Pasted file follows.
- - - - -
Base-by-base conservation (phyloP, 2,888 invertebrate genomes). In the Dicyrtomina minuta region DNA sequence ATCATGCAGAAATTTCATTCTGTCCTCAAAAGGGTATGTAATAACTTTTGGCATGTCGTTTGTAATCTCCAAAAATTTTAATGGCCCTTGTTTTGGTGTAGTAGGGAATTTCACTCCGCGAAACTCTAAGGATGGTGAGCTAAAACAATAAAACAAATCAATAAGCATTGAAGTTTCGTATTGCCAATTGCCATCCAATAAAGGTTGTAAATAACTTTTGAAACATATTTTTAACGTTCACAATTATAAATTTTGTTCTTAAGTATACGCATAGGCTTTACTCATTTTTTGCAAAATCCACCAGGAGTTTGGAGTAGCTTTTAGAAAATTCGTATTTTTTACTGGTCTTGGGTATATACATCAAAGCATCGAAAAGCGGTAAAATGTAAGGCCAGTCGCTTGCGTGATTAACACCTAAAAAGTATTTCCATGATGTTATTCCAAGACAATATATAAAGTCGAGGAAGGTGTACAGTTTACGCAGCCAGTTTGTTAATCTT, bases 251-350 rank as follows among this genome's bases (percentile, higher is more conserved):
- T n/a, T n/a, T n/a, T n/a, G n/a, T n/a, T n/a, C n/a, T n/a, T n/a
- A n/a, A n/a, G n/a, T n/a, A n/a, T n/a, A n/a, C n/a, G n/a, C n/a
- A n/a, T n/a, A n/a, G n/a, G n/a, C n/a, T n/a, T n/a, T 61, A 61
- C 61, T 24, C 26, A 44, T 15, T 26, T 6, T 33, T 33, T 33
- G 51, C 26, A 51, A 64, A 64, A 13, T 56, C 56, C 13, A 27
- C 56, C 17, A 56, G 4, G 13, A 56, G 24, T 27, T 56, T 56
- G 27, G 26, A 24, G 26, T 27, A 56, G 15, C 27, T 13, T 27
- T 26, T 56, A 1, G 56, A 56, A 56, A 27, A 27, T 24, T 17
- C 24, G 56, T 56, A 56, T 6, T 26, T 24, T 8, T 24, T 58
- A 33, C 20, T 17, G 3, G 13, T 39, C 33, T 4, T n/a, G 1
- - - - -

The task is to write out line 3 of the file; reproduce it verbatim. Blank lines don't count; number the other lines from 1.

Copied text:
- A n/a, A n/a, G n/a, T n/a, A n/a, T n/a, A n/a, C n/a, G n/a, C n/a